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On 5/23/2012 1:16 PM, Doug wrote:

Good advice for anyone.
We do have a retirement plan and, IMO, we're planning much better than most. She wants to enjoy life now while she's still young. I really can't argue too much with that because she makes good money and does have a sizable 401k.
She does appreciate the basic things I've done to keep us out of debt like no credit cards etc...
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"gonjah" <gonjah.net> wrote in message >

If you can handle it, credit cards from some banks are the way to go now. I charge almost all that I can. Then pay it off at the end of the month.
The way I keep up with it is that when I buy something on a credit card, I put that down in the check book just as if I had written a check.
The reason is I get back 1% on everything and up to 5 % on some things, plus I can buy store gift cards from the bank at a discount.
Some stores give discounts if you charge using their credit cards. I think it is Lowes that gives 5% off now.
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-- X-No-Archive: Yes On 5/23/2012 1:43 PM, Ralph Mowery wrote:

I VERY reluctantly agreed to an American Express card because we travel. It gets paid off monthly but it still scares me. I have *one* card and it's in my possession. That's the agreement. We get 1, 2 0r 3% back at Costco in addition to the 2% back for exec membership.
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On 5/23/2012 2:43 PM, Ralph Mowery wrote:

I only use a single credit card but my wife has a dozen. Does not matter as we pay off all at the end of the month. Do it for the benefits and need not to have to carry lots of cash.
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On Wed, 23 May 2012 15:18:29 -0400, Frank

For years I carried only one like yourself until after 20+ years, the card screwed me over. Long story short, they sent me 2 letters of apology for their errors but while they did, I got a 2nd card from another bank just in case this ever happened again. It hasn't but I don't want to go thru that again. I wish I could tell you all the details but it would take 3 or 4 paragraphs but you get the point.
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On 5/23/2012 4:40 PM, Doug wrote:

I do have my name on some of the cards my wife carries but I only carry the one, but you are right, it happened to us out of town that one card the wife had was not accepted while another one was. If by yourself, out of town, it probably is good to have two cards with you.
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On Wed, 23 May 2012 18:41:19 -0400, Frank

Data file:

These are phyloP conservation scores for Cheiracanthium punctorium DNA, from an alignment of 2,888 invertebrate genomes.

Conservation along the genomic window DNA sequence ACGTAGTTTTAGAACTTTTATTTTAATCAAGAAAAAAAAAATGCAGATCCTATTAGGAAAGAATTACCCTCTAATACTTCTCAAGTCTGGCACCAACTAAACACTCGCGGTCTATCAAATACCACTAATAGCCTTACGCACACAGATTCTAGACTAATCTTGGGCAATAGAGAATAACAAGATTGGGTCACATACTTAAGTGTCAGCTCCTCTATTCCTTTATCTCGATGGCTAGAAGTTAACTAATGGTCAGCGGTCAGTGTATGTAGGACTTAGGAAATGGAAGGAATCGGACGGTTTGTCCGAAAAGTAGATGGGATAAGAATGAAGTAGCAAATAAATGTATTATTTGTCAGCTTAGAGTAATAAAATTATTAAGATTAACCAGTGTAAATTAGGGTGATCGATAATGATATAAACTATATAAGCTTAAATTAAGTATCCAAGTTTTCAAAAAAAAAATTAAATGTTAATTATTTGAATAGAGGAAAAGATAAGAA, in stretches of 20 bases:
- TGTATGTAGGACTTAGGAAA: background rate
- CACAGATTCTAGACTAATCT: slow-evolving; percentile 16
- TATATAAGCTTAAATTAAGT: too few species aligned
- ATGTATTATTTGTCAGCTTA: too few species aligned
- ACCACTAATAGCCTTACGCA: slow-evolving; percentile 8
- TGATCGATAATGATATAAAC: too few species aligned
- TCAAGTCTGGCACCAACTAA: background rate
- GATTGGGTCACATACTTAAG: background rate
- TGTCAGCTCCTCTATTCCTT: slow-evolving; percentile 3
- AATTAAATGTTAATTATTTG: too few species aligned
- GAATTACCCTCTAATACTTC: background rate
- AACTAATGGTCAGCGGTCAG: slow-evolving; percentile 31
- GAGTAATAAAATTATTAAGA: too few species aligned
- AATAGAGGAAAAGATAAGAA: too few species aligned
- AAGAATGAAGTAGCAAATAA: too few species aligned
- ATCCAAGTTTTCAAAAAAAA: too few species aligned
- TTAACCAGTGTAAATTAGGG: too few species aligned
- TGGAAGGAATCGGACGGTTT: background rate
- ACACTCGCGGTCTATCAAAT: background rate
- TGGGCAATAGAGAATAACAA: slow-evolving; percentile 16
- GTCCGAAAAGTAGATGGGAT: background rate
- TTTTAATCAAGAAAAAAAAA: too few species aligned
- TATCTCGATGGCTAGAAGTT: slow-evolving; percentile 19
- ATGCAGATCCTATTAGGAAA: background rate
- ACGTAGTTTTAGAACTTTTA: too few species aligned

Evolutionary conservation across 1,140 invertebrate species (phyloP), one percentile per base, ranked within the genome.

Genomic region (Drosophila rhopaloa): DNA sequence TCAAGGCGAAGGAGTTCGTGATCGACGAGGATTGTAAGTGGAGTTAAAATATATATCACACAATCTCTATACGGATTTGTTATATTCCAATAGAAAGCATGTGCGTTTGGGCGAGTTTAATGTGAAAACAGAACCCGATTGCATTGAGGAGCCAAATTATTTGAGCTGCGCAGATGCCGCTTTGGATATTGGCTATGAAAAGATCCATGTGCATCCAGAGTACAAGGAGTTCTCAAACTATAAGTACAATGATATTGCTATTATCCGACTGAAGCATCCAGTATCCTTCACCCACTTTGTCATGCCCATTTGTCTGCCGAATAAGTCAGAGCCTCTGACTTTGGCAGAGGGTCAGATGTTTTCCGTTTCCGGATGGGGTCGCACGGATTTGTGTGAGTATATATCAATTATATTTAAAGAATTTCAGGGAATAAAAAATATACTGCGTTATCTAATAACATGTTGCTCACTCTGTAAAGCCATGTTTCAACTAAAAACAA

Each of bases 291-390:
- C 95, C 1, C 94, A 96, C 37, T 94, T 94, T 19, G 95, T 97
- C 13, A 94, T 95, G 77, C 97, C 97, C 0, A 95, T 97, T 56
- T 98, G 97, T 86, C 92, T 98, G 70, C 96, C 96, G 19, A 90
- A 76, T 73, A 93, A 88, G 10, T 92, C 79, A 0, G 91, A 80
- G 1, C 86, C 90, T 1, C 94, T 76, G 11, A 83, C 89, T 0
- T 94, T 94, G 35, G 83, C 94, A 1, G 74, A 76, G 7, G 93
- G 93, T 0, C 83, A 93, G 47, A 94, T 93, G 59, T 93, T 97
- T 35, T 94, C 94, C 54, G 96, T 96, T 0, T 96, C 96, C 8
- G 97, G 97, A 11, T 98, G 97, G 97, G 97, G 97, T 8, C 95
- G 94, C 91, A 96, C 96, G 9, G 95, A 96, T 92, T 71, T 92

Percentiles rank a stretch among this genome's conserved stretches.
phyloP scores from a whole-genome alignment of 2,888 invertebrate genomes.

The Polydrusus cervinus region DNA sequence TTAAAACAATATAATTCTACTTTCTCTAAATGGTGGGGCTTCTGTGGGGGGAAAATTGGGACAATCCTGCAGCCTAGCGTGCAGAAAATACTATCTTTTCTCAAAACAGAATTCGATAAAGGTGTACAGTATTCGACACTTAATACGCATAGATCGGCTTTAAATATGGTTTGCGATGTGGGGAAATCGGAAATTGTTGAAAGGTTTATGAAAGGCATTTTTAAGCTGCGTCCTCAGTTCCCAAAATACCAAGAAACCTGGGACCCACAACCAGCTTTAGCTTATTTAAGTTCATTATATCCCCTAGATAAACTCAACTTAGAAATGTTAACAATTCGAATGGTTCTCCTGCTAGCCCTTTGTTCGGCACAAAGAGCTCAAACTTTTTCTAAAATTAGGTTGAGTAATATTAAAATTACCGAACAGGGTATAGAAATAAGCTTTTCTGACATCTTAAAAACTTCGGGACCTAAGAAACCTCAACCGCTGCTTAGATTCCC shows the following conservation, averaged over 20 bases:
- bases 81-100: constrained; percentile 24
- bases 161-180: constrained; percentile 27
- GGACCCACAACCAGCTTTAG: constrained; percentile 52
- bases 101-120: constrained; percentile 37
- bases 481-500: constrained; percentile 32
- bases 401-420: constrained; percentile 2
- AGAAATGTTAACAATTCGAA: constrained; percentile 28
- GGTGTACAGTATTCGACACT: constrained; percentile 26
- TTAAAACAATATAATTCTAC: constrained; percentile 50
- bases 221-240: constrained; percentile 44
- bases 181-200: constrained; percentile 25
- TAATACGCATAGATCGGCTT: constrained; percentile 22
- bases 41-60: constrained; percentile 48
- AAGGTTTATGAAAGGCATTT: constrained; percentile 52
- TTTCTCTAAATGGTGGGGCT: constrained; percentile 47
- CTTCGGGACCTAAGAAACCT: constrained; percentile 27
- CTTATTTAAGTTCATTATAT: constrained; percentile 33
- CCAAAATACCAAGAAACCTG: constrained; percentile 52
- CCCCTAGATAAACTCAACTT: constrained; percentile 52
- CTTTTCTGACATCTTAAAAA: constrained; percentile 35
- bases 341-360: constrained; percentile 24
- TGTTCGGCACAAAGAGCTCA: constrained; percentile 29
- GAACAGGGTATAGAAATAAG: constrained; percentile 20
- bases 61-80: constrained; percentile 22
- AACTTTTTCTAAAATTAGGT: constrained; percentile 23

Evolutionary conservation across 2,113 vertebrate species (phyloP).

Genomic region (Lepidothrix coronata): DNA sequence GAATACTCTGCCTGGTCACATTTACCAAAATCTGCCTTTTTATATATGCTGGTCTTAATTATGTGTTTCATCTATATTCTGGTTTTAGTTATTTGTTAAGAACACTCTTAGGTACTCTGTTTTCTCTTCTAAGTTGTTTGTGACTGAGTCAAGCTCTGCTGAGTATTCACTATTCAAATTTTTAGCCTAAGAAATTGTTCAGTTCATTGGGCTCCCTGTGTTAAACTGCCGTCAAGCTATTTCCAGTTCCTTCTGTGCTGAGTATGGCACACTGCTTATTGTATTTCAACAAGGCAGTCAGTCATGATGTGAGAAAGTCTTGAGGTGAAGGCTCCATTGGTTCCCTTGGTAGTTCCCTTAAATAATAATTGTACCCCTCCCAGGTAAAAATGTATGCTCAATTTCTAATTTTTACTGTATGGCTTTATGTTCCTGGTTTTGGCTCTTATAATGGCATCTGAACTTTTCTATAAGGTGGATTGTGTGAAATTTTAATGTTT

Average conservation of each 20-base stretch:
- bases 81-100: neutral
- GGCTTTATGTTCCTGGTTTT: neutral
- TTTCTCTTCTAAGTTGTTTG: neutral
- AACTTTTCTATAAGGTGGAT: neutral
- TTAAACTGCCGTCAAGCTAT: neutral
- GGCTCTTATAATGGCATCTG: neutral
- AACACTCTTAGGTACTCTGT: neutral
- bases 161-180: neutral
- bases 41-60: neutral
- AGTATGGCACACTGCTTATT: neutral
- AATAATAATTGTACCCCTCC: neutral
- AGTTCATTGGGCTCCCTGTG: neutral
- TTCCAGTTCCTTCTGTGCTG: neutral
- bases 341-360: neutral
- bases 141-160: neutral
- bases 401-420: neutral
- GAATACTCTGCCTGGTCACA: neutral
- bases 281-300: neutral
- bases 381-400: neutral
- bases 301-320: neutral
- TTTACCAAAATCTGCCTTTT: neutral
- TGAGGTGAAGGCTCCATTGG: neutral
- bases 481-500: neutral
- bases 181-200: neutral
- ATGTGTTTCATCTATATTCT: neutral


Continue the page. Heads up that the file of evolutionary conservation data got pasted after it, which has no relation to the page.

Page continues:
Ok, let me say a little.... we (my family) were going to Hollywood, Ca. and because of all the past mistakes, I decided to tell my CC people my vacation itinerary (which I normally would not do) and they assured me everything was going to be okay. I got screwed right at the front desk of the hotel upon check-in and this was the hotel right next door to the Kodak Theatre so it was no cheapee. Talk about being a bit embarrassed, I had two choices, call the CC to fix or use my daughter's card who was in college. She wanted the points so I let her use her card. When I got up to the room, I called the CC and really laid it on them (everything short of cursing) and I threatened them that if it happened one more time even after 20+ years with them, I would just drop them immediately. They and I knew my credit was excellent and they knew up to that point I had been very patient with all their past mistakes and reassurances it was fixed only not to be. I even said I hope you "are" taping this conversation and take it to your supervisor. After that threat, they got their act together with 2 written apologies mailed to my house. I learned my lesson tho about only having one card.
Its funny too because right after I returned home, I went to my bank and told them the story what happened to me and that I wanted their CC as a replacement. I also told them that if they didn't give me the credit limit I wanted, don't bother giving me the card as it would be no use to me and that I already had this limit on the old one. Guess what, the banker told the guy on the phone I was ok and I walked out with the credit limit I wanted.... no questions asked. I never had such an easy time getting a CC. I never actually got rid of the first card (both Visa) and now added a 3rd card (MasterCard) for places like Sam's Club that don't allow Visa.
Sorry for the long story.
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On 5/23/2012 2:43 PM, Ralph Mowery wrote:

I do this. But I pay the card off at the end of the week. Save all the receipts then whack it every Friday or Saturday. And just like you, I keep a ledger book with all transactions.
We use a credit card that gives us 2% of everything back towards a car purchase. Since it can be used for used cars, and is redeemed AFTER you purchase the vehicle, dealer knows nothing about it.
Before the credit crises they used to offer interest free cash advances, with the interest free period being 6 months. So I'd write a cheque to myself for $10 000 on that charge card then invest in a 4% (annual) certificate then pocket the $200 and pay the credit card on the last day of the 6th month. I don't think it was as high as $10 000, but most certainly $7500 or higher. Now the credit card companies don't do that anymore.
You have to research your cards of course and the only way you win is to NEVER pay a cent in interest.
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You sound like my brother in law as he did stuff like this. I never had the patience to get into it that much so I just watched him in envy. But I didn't do so bad as I got cash back which was enough to pay 2 CC bills couple years ago and I always paid my CC bill before it was due so I never had to pay interest. So maybe I wasn't as good as my brother in law but I think I did okay.